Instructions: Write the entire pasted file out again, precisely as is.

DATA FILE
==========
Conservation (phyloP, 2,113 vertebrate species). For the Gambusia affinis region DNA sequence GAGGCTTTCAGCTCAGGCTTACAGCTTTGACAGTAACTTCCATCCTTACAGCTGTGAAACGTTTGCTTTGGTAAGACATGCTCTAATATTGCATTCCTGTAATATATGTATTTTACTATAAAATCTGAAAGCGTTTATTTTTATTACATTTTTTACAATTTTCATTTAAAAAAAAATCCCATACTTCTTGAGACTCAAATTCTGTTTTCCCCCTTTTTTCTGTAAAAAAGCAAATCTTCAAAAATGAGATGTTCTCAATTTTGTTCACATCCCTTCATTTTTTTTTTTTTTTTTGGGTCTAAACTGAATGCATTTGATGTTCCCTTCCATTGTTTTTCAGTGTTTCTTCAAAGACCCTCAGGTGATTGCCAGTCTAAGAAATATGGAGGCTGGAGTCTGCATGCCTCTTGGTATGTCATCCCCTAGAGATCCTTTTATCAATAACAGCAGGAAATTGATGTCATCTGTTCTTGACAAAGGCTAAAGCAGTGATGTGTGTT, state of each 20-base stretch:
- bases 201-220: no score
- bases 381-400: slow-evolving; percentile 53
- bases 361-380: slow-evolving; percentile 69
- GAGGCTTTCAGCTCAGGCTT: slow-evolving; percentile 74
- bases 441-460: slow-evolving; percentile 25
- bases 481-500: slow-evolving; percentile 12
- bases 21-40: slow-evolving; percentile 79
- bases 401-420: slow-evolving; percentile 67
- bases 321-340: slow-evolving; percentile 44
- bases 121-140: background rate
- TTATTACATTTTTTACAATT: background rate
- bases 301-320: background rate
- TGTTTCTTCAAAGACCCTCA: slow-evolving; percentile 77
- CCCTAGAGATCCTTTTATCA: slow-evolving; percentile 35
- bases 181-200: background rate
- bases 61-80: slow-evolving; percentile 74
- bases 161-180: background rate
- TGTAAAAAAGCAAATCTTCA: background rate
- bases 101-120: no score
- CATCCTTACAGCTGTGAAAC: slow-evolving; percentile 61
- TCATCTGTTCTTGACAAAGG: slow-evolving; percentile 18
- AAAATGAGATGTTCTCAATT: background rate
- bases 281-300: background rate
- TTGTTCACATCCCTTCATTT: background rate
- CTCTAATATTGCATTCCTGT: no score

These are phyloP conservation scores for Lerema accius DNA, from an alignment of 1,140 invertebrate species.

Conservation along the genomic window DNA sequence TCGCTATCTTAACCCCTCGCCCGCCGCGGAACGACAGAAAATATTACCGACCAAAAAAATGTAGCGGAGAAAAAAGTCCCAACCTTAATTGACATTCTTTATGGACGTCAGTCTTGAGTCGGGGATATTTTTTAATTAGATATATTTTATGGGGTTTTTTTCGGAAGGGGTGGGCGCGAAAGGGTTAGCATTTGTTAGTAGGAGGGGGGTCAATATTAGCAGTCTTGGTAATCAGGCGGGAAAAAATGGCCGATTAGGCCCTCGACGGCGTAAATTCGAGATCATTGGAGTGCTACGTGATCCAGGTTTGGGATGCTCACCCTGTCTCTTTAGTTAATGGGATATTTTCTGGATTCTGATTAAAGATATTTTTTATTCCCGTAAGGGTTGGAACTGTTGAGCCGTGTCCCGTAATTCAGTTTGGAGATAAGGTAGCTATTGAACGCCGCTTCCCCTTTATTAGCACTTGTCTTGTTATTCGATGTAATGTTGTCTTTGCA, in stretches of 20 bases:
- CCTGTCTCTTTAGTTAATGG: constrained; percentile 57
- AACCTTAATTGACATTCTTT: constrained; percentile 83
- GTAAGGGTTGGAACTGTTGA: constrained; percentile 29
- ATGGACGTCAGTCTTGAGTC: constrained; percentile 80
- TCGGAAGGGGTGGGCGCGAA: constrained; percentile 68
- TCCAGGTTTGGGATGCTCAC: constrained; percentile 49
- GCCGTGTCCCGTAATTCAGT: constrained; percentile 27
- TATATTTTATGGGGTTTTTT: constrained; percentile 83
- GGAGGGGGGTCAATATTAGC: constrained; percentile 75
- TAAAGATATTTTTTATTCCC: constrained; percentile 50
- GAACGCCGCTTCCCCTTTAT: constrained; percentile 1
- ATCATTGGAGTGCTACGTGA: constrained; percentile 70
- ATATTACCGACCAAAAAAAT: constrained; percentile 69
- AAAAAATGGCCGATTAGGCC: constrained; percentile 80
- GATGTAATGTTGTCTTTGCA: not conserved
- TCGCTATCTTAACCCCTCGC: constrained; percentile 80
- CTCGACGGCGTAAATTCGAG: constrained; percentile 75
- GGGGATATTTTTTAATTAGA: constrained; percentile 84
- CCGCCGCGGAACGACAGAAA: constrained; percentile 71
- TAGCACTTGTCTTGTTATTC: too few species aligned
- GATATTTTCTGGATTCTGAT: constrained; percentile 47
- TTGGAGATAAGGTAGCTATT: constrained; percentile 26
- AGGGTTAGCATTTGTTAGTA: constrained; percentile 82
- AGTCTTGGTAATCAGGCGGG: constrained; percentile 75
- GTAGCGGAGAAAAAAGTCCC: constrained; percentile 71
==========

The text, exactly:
Conservation (phyloP, 2,113 vertebrate species). For the Gambusia affinis region DNA sequence GAGGCTTTCAGCTCAGGCTTACAGCTTTGACAGTAACTTCCATCCTTACAGCTGTGAAACGTTTGCTTTGGTAAGACATGCTCTAATATTGCATTCCTGTAATATATGTATTTTACTATAAAATCTGAAAGCGTTTATTTTTATTACATTTTTTACAATTTTCATTTAAAAAAAAATCCCATACTTCTTGAGACTCAAATTCTGTTTTCCCCCTTTTTTCTGTAAAAAAGCAAATCTTCAAAAATGAGATGTTCTCAATTTTGTTCACATCCCTTCATTTTTTTTTTTTTTTTTGGGTCTAAACTGAATGCATTTGATGTTCCCTTCCATTGTTTTTCAGTGTTTCTTCAAAGACCCTCAGGTGATTGCCAGTCTAAGAAATATGGAGGCTGGAGTCTGCATGCCTCTTGGTATGTCATCCCCTAGAGATCCTTTTATCAATAACAGCAGGAAATTGATGTCATCTGTTCTTGACAAAGGCTAAAGCAGTGATGTGTGTT, state of each 20-base stretch:
- bases 201-220: no score
- bases 381-400: slow-evolving; percentile 53
- bases 361-380: slow-evolving; percentile 69
- GAGGCTTTCAGCTCAGGCTT: slow-evolving; percentile 74
- bases 441-460: slow-evolving; percentile 25
- bases 481-500: slow-evolving; percentile 12
- bases 21-40: slow-evolving; percentile 79
- bases 401-420: slow-evolving; percentile 67
- bases 321-340: slow-evolving; percentile 44
- bases 121-140: background rate
- TTATTACATTTTTTACAATT: background rate
- bases 301-320: background rate
- TGTTTCTTCAAAGACCCTCA: slow-evolving; percentile 77
- CCCTAGAGATCCTTTTATCA: slow-evolving; percentile 35
- bases 181-200: background rate
- bases 61-80: slow-evolving; percentile 74
- bases 161-180: background rate
- TGTAAAAAAGCAAATCTTCA: background rate
- bases 101-120: no score
- CATCCTTACAGCTGTGAAAC: slow-evolving; percentile 61
- TCATCTGTTCTTGACAAAGG: slow-evolving; percentile 18
- AAAATGAGATGTTCTCAATT: background rate
- bases 281-300: background rate
- TTGTTCACATCCCTTCATTT: background rate
- CTCTAATATTGCATTCCTGT: no score

These are phyloP conservation scores for Lerema accius DNA, from an alignment of 1,140 invertebrate species.

Conservation along the genomic window DNA sequence TCGCTATCTTAACCCCTCGCCCGCCGCGGAACGACAGAAAATATTACCGACCAAAAAAATGTAGCGGAGAAAAAAGTCCCAACCTTAATTGACATTCTTTATGGACGTCAGTCTTGAGTCGGGGATATTTTTTAATTAGATATATTTTATGGGGTTTTTTTCGGAAGGGGTGGGCGCGAAAGGGTTAGCATTTGTTAGTAGGAGGGGGGTCAATATTAGCAGTCTTGGTAATCAGGCGGGAAAAAATGGCCGATTAGGCCCTCGACGGCGTAAATTCGAGATCATTGGAGTGCTACGTGATCCAGGTTTGGGATGCTCACCCTGTCTCTTTAGTTAATGGGATATTTTCTGGATTCTGATTAAAGATATTTTTTATTCCCGTAAGGGTTGGAACTGTTGAGCCGTGTCCCGTAATTCAGTTTGGAGATAAGGTAGCTATTGAACGCCGCTTCCCCTTTATTAGCACTTGTCTTGTTATTCGATGTAATGTTGTCTTTGCA, in stretches of 20 bases:
- CCTGTCTCTTTAGTTAATGG: constrained; percentile 57
- AACCTTAATTGACATTCTTT: constrained; percentile 83
- GTAAGGGTTGGAACTGTTGA: constrained; percentile 29
- ATGGACGTCAGTCTTGAGTC: constrained; percentile 80
- TCGGAAGGGGTGGGCGCGAA: constrained; percentile 68
- TCCAGGTTTGGGATGCTCAC: constrained; percentile 49
- GCCGTGTCCCGTAATTCAGT: constrained; percentile 27
- TATATTTTATGGGGTTTTTT: constrained; percentile 83
- GGAGGGGGGTCAATATTAGC: constrained; percentile 75
- TAAAGATATTTTTTATTCCC: constrained; percentile 50
- GAACGCCGCTTCCCCTTTAT: constrained; percentile 1
- ATCATTGGAGTGCTACGTGA: constrained; percentile 70
- ATATTACCGACCAAAAAAAT: constrained; percentile 69
- AAAAAATGGCCGATTAGGCC: constrained; percentile 80
- GATGTAATGTTGTCTTTGCA: not conserved
- TCGCTATCTTAACCCCTCGC: constrained; percentile 80
- CTCGACGGCGTAAATTCGAG: constrained; percentile 75
- GGGGATATTTTTTAATTAGA: constrained; percentile 84
- CCGCCGCGGAACGACAGAAA: constrained; percentile 71
- TAGCACTTGTCTTGTTATTC: too few species aligned
- GATATTTTCTGGATTCTGAT: constrained; percentile 47
- TTGGAGATAAGGTAGCTATT: constrained; percentile 26
- AGGGTTAGCATTTGTTAGTA: constrained; percentile 82
- AGTCTTGGTAATCAGGCGGG: constrained; percentile 75
- GTAGCGGAGAAAAAAGTCCC: constrained; percentile 71